What Parents and Care Providers Need to Know When Choosing Tech For Young Children

Experts in media and young children agree; how the youngest children use technology—ideally, with caregivers and with an eye on their learning and development—is more important than how old they are when they start.

It’s the latest in baby gear, and it’s got everybody talking. The Fisher-Price iPad Apptivity Seat is a reclining baby seat with a toy bar and a seven-inch mirror, with the option to slip an iPad into the mirror case and show apps and videos to a child too young to sit up straight. When asked for their reactions to the device at a recent panel, three experts in child development and digital media responded with words like “lunacy” and “horror.”

OK, that’s bad. But how young is too young for technology? Is some technology better for young children than others? Kristin Anderson Moore, former president of Child Trends, led developmental psychologist Kathryn Hirsh-Pasek, author Lisa Guernsey, and Sesame Workshop vice president Rosemarie Truglio in an insightful discussion of these questions as part of annual lecture series at Child Trends, a Maryland-based research center. You can watch it here.

Parents can ask themselves questions like: What is my child seeing or playing with here? How does using this media fit into our daily routine? Who is with or around my child—parents, siblings, friends—while using media?

If you’re a parent of an infant or toddler, you may want to jump in at minute 31:35 to catch a key question: Is there an age cutoff when a child is simply too young for digital media?

Not necessarily, say these panelists. Instead, what’s most important is how a child is using technology.

In her book, Guernsey offers a helpful lens through which to look at children’s media experiences—“the three C’s”—content, context, and child. Parents can ask themselves questions like: What is my child seeing or playing with here? How does using this media fit into our daily routine? Who is with or around my child—parents, siblings, friends—while using media?

Children “aren’t getting much out of [media] before age two” anyway, noted Hirsh-Pasek. She cited research showing children don’t learn much from television before age two to two and a half. And because interactive technologies like tablets and apps are so new, there is little research to date about what children can learn from them. But if parents are using media with even very young children in interactive, age-appropriate ways, such as looking at family photos on a tablet or cell phone, reading a simple e-book, Skyping with faraway relatives, or learning songs and nursery rhymes together, “then I think it’s terrific,” she said. In this recent post on our blog, Hirsh-Pasek wrote that the digital media experiences that are most likely to help a young child learn share four key qualities: they’re active, engaged, meaningful, and interactive.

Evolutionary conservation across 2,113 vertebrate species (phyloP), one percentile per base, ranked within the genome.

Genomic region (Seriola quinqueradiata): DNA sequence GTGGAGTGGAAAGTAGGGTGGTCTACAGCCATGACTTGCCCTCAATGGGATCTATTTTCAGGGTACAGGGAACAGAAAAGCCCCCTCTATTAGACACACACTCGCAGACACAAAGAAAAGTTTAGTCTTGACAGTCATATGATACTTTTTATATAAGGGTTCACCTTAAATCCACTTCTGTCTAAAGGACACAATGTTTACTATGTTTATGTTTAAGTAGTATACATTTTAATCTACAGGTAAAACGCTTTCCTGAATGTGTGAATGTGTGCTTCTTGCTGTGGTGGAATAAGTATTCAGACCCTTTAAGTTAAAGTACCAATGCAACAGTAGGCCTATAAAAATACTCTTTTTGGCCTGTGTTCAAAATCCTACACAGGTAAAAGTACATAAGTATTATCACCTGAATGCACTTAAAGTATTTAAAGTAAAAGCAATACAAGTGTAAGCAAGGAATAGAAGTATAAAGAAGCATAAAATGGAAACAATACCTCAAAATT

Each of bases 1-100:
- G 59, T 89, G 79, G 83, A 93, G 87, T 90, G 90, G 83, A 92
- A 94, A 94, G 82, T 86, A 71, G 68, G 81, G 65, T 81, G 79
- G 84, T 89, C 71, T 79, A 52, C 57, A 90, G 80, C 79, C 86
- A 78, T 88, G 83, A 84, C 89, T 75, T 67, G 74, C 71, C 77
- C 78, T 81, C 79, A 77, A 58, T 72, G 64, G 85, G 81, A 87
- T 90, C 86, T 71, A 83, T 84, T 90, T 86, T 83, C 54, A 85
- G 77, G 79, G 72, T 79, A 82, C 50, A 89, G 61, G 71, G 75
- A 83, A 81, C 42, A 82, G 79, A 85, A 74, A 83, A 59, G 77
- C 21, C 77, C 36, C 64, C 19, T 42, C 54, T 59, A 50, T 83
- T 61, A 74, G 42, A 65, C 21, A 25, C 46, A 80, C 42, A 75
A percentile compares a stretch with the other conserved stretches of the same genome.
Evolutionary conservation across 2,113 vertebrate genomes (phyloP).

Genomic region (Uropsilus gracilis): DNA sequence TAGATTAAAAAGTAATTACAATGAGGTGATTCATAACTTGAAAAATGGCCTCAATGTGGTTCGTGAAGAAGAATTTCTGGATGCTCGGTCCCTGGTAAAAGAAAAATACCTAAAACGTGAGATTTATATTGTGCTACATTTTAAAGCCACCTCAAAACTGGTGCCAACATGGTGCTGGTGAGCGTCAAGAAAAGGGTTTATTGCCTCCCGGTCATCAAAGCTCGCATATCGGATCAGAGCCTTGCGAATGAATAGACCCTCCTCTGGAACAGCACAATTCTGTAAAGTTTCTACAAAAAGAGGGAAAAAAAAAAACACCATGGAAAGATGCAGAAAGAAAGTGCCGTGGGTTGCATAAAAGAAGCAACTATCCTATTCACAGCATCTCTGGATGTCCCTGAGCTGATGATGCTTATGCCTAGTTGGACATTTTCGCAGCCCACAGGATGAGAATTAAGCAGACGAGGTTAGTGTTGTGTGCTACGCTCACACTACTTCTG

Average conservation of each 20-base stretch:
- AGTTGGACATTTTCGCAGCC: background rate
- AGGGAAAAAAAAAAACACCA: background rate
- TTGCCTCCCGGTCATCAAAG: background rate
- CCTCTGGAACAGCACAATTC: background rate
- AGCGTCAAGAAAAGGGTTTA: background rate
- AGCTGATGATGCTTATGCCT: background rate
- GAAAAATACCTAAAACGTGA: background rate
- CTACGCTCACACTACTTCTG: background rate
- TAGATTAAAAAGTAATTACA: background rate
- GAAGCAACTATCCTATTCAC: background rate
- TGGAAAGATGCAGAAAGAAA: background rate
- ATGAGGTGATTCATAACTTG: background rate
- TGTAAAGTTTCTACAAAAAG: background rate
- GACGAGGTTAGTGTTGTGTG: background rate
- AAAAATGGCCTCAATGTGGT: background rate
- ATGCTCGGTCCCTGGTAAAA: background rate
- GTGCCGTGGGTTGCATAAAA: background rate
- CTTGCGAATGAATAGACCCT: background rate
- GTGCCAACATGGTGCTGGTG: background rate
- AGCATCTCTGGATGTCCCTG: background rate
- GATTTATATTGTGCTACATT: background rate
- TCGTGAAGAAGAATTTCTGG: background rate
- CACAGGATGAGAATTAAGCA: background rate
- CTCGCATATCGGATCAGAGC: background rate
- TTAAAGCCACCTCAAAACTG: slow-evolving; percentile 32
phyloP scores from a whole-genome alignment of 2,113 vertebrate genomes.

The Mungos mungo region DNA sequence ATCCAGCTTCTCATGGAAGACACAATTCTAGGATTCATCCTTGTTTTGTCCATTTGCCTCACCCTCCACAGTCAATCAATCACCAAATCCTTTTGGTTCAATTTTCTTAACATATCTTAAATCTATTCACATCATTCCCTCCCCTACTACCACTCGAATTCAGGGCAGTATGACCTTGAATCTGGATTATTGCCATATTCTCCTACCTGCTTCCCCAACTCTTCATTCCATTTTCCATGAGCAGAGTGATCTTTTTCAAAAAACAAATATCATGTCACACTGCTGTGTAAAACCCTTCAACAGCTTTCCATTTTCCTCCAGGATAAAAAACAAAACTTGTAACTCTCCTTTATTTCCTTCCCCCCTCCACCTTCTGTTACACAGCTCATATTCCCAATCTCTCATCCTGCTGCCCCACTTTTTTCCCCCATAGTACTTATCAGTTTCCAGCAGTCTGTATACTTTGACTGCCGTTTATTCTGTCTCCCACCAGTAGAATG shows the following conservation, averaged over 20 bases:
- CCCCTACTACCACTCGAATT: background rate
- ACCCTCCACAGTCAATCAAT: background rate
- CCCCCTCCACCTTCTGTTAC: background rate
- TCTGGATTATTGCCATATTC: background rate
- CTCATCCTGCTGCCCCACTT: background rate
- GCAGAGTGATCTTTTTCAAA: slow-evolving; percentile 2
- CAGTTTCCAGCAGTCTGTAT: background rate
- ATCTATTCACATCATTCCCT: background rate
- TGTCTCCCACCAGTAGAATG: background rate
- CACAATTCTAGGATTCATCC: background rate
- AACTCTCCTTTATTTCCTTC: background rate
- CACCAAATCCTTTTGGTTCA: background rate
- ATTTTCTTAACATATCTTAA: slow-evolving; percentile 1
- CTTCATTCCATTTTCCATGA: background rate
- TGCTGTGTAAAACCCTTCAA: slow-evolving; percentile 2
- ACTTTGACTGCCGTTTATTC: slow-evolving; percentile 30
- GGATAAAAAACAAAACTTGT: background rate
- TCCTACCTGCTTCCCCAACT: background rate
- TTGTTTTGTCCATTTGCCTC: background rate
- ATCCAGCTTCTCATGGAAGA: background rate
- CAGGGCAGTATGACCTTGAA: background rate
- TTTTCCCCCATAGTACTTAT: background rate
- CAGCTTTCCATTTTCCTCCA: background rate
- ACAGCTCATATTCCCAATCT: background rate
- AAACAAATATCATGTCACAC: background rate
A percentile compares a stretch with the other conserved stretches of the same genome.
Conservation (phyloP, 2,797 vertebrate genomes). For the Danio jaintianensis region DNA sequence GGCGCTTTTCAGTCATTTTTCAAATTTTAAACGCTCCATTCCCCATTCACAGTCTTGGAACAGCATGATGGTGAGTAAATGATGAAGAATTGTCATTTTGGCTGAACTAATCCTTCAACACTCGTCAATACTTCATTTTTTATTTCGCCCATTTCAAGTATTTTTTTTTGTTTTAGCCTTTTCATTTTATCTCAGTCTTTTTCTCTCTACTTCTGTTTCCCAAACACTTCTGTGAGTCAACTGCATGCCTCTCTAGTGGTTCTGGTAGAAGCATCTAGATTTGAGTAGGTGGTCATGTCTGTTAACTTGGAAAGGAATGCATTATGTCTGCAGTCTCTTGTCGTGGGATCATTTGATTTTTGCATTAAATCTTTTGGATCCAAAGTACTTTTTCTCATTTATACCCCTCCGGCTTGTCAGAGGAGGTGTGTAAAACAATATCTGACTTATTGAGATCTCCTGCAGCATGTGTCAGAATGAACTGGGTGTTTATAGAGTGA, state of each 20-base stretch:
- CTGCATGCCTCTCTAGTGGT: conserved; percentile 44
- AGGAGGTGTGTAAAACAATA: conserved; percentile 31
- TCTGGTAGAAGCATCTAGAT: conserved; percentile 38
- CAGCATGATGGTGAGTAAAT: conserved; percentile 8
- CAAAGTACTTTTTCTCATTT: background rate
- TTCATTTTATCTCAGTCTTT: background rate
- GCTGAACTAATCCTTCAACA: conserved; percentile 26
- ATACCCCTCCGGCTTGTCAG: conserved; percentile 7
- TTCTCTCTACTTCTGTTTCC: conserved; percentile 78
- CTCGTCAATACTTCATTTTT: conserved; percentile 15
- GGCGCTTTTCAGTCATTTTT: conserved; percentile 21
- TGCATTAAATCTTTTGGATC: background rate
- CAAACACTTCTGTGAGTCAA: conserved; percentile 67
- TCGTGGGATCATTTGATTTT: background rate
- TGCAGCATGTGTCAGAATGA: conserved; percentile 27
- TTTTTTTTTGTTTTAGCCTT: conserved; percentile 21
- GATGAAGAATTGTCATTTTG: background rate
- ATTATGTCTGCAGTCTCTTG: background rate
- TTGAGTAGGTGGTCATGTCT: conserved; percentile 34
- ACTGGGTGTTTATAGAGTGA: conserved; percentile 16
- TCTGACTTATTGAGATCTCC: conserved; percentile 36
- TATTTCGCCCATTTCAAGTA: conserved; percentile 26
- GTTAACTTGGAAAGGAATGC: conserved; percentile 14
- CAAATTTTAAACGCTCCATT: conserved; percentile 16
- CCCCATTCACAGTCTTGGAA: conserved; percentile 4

In the position statement the Fred Rogers Center co-authored with the National Association for the Education of Young Children, we find that children get the most from technology when it’s used intentionally and in ways that are appropriate for each child’s age, stage of development, and personal interests and needs. We recommend that if children younger than 2 years of age use media it should support interactions between children and their caregivers because we know from the research this is how infants and toddlers learn best.

Last fall the American Academy of Pediatrics revised its guidelines from an outright ban on digital exposure to discouraging exposure for children under age two. More importantly, the AAP encouraged parents to make a plan for media usage, model a healthy “media diet,” and watch media with their children.

Guernsey and Truglio both noted that parents and teachers need better guidance and support to enhance children’s learning through digital media. Guernsey pointed to recent research showing that when early educators received not just new technology, but well-structured curriculum and professional development showing them how to use it, their students made significant math gains. “There’s not a lot of that kind of [professional development] out there,” she observed. “That’s where the field has to move.”

As the discussion drew to a close, Hirsh-Pasek made an observation that really hit home for me as a parent. “We’re constantly on our digital platforms, whether on a cell phone or an iPad. Often we have our eyes glued on something other than them,” she said, reflecting on what children learn from their parents’ media use. “We’re giving them the message, ‘I don’t want to be in conversation with you.’ If humans are about learning in the social soup…breaking that and interrupting it with our use of media is another problem to think about.”

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